WASHINGTON — In past presidential races, a $7.5-million media campaign could give an outside group like the National Rifle Assn. a significant profile.
But that sum doesn’t go nearly as far in this year’s contest: super PACs and advocacy groups have already reported spending more than $892 million on television ads and other forms of voter outreach – more than three times than at this point in the 2008 campaign, according to the latest tally by the Center for Responsive Politics.
That’s prompted some groups, such as the NRA, to think differently about how to reach voters on the airwaves – and it explains why swing state residents are having a hard time finding any television program that offers refuge from the relentless deluge of political ads.
Typically, political media strategists aim to run their ads during local newscasts, to capture viewers who are purportedly more civically engaged and likely to vote. But the NRA this year is spending a premium to place its spots lambasting President Obama during popular sports programs such ESPN’s “Monday Night Football” in key markets in battleground states.
The influential gun lobby is also buying time during late-night shows such as “Jimmy Kimmel Live,” “The Tonight Show with Jay Leno,” “The Late Show with David Letterman and “The Late Late Show with Craig Ferguson.”
The NRA is not the sole political advertiser in those time periods, but it is one of the most prevalent, often running several spots in one football game, said Republican media strategist Brad Todd, who is crafting the group’s ad campaign.
“We don’t have to compete with 18 other political ads,” said Todd, who said the group tested the strategy during this year’s Wisconsin gubernatorial recall to reach independent blue-collar voters.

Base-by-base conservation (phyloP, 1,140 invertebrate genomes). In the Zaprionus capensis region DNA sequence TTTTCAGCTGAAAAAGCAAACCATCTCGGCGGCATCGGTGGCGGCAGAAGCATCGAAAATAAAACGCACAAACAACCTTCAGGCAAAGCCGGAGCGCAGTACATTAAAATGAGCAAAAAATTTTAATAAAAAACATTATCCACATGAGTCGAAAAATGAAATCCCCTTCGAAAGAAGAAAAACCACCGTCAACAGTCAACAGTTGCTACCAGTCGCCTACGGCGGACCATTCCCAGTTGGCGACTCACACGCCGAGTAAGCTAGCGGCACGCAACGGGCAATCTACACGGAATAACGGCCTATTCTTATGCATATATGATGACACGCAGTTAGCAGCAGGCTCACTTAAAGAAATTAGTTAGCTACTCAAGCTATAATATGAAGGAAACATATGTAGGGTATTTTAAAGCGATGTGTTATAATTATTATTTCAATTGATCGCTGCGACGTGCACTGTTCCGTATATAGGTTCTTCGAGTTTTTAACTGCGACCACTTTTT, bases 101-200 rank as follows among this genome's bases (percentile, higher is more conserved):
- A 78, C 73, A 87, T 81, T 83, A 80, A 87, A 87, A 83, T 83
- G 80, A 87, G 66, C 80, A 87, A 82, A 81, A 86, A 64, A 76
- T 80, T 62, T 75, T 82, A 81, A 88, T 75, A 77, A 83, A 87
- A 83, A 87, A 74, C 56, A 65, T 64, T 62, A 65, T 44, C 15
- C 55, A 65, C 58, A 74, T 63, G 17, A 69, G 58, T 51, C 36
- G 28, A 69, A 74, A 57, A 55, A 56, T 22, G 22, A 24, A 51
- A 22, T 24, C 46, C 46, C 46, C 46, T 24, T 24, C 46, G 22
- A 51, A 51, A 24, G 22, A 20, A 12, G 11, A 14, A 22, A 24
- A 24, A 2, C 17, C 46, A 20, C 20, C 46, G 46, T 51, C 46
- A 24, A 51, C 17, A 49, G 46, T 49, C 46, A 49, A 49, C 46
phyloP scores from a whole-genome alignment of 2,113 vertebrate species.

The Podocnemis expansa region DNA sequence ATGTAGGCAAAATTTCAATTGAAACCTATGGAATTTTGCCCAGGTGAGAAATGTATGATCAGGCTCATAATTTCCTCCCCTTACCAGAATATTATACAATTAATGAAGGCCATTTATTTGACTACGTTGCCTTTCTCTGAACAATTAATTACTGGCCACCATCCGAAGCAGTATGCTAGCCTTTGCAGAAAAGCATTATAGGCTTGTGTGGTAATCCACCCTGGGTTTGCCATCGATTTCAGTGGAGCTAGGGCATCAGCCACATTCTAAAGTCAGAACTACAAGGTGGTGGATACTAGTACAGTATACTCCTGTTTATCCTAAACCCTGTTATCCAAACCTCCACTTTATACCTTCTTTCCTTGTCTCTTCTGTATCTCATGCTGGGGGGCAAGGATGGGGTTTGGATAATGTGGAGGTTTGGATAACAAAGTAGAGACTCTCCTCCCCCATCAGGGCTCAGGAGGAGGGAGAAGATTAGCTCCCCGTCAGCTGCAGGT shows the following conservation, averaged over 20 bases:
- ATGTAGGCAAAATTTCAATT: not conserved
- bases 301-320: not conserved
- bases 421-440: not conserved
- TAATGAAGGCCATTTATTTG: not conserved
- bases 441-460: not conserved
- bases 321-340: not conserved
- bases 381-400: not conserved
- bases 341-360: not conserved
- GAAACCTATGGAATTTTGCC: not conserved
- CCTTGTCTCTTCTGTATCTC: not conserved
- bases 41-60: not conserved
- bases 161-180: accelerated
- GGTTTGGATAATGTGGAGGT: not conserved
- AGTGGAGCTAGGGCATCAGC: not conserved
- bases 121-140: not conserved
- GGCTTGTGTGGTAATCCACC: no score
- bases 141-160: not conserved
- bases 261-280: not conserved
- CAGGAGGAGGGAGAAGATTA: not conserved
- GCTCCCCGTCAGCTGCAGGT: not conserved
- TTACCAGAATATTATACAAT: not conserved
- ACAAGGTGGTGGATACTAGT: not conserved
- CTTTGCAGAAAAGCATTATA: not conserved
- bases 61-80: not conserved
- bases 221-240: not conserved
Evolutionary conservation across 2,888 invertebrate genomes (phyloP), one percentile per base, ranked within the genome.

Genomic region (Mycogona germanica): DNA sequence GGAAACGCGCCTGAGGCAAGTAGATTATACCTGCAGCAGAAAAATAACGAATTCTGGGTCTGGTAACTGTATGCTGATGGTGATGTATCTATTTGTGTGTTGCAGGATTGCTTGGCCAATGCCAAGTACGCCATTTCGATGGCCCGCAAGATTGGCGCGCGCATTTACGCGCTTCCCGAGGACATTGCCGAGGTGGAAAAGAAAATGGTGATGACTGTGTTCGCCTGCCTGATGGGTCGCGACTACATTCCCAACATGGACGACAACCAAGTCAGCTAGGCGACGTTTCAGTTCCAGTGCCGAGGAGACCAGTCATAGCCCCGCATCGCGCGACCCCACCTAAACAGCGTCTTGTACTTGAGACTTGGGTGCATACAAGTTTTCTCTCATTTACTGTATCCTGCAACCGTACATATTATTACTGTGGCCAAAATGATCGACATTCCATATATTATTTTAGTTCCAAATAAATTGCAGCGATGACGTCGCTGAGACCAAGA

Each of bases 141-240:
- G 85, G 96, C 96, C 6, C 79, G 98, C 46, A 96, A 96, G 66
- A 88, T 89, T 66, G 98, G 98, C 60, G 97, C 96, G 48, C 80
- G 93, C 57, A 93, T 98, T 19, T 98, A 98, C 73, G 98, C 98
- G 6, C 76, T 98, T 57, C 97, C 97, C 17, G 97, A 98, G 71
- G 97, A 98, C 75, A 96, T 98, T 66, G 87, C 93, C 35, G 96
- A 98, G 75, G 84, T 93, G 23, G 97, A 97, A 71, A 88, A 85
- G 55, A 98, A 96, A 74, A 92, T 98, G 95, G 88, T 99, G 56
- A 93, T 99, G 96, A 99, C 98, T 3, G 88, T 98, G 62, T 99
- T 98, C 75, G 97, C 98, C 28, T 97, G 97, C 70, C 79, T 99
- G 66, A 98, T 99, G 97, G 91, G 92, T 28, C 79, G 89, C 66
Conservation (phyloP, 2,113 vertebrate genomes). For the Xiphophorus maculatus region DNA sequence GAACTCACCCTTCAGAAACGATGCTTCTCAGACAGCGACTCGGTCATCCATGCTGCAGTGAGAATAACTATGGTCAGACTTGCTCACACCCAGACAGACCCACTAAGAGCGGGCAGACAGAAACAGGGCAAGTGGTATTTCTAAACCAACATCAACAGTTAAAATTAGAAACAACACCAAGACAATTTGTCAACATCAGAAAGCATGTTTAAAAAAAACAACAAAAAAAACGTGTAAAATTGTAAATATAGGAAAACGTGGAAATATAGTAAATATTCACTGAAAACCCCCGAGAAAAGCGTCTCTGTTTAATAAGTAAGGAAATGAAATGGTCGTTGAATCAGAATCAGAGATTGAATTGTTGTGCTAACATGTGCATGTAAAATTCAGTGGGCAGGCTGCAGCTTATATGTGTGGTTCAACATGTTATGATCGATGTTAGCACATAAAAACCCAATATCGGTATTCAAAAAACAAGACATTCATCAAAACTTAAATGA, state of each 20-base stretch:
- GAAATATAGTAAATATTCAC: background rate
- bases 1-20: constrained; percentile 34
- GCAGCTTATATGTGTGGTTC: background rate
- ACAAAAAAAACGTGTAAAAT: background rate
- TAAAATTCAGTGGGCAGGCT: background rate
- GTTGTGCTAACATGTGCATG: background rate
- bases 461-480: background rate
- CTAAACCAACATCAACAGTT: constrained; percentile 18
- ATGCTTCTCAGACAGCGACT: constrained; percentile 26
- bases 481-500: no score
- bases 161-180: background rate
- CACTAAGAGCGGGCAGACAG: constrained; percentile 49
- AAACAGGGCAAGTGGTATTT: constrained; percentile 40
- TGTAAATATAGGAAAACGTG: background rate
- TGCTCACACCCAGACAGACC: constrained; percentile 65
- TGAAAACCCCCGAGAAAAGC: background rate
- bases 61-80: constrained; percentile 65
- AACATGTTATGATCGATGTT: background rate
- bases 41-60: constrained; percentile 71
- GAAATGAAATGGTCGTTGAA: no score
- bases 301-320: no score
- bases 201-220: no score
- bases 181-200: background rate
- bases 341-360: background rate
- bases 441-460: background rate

The NRA ads are aimed beyond active hunters, at voters who are broadly sympathetic to the group’s advocacy of the 2nd Amendment – particularly men under 55.
That means sports and late-night viewers in cities such as Norfolk, Va., and Cleveland are getting a heavy dose of spots warning that Obama is “chipping away at your rights.”
“The best way to describe it is an old hunting analogy – when you go hunting, you go hunting where the ducks are,” said NRA spokesman Andrew Arulanandam.
At the core of the group’s message is its prediction that in a second term, Obama will seek to curtail gun rights – even though gun control groups have complained that the president has done little to help their cause. But the NRA seized on a comment Obama made during the second presidential debate, building an ad around his suggestion that he would try to reintroduce an assault weapons ban.
So far, the NRA has spent around $7.5 million on television and radio spots, and more than $2 million on online ads, showcased on a website called GunBanObama.com.
The group’s political spending is dwarfed by groups such as American Crossroads and Crossroads GPS, which together have reported spending more than $157 million so far.
But as we wrote in July, much of the NRA’s clout stems not from its political expenditures but from its ability to mobilize its 4 million members.
This year, the NRA has hired 25 field organizers to coordinate thousands of volunteers in battleground states. By election day, the group aims to have reached more than 50 million home through phone, mail and door-knocking, Arulanandam said.